AT&T Mobility Must Dial Back Workplace Privacy Rule

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By Lawrence E. Dubé

Wireless provider AT&T Mobility must rescind a workplace privacy rule at all of its U.S. facilities, an NLRB administrative law judge ruled ( AT&T Mobility, LLC , 2017 BL 135686, NLRB ALJ, No. 05-CA-178637, 4/25/17 ).

The company’s “privacy of communications” rule prohibits employees from recording telephone calls or other conversations, and the company warned a Maryland sales associate about being held “accountable” under the rule after he recorded a 20-minute disciplinary meeting without management approval.

AT&T has important concerns about customer privacy, but its policy is overly broad and interferes with employees’ labor law rights, ALJ Arthur J. Amchan said April 26.

The decision, which may be appealed to the full National Labor Relations Board, draws on NLRB precedents that faulted employers for adopting policies that appeared to prohibit workers from engaging in legitimate action for their mutual aid or protection.

Union Steward’s Recording

Marcus Davis is an AT&T sales associate and a steward for Communications Workers of America Local 2336, which represents AT&T workers in Washington, D.C., and suburban Maryland.

In his steward role, Davis attended a meeting where the company presented a termination notice to another employee. Davis made an audio recording of the meeting on his personal mobile phone and a company-owned phone, without telling management.

Acting on a store manager’s suspicions, AT&T officials confronted Davis, who admitted to the recording. The company counseled the CWA steward, citing a rule that employees may not record “telephone or other conversations” with co-workers, managers or third parties unless approved in advance by the company’s legal department

An area sales manager warned Davis and Local 2336 in an email that employees were not permitted to record conversations in AT&T stores. Davis filed an NLRB charge challenging the company’s actions.

Rule Overbroad

Amchan said AT&T has a compelling interest in protecting customer’s “network” information such as call patterns and usage and personal information, including credit card data, but AT&T’s “rule is overbroad and thus illegal.”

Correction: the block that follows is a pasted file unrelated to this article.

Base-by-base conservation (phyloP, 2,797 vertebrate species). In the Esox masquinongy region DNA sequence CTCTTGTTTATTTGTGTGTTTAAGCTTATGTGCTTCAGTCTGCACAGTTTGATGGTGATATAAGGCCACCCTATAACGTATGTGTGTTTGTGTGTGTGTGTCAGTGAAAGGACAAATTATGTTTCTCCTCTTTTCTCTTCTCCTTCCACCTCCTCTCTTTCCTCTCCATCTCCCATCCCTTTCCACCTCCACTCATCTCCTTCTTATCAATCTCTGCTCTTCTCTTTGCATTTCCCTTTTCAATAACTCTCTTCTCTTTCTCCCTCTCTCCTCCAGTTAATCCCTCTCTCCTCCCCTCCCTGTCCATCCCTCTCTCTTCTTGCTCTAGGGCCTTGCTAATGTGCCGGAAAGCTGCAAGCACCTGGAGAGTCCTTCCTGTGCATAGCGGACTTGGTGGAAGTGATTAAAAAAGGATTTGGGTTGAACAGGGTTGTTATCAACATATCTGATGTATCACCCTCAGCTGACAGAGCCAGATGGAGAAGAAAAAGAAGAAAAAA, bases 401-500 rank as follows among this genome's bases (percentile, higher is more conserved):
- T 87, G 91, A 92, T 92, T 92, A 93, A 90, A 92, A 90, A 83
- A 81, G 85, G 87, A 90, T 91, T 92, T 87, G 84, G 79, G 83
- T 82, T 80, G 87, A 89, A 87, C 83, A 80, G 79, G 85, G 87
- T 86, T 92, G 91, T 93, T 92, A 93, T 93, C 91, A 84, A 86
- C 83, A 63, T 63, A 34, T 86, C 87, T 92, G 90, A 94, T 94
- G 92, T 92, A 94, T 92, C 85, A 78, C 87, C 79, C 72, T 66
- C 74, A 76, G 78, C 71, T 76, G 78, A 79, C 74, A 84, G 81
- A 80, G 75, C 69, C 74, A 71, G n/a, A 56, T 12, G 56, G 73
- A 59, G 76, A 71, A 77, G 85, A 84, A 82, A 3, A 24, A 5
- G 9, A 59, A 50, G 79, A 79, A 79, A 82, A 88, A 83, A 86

AT&T can protect customers by adopting a narrower rule against recording conversations that refer to customers’ network and financial information, the ALJ said.

However, he wrote, the board has held that a rule against recording phone calls, images or company meetings violates the right of employees to investigate and document employment issues in the workplace. “My experience as an NLRB judge for 20 years confirms that assessment,” Amchan said.

Amchan recommended the board order AT&T to rescind its privacy of communications rule. He also recommended the company be ordered to refrain from impliedly threatening employees with discipline for violations of the rule.

An AT&T representative did not immediately respond to an April 26 request for comment on the decision.

NLRB atttorney Paul J. Veneziano in Baltimore represented the NLRB general counsel. Stephen J. Sferra and Jeffrey A. Seidle of Littler Mendelson P.C. in Cleveland represented AT&T Mobility LLC.

To contact the reporter on this story: Lawrence E. Dubé in Washington at ldube@bna.com

To contact the editors responsible for this story: Peggy Aulino at maulino@bna.com; Terence Hyland at thyland@bna.com; Christopher Opfer at copfer@bna.com

Copyright © 2017 The Bureau of National Affairs, Inc. All Rights Reserved.

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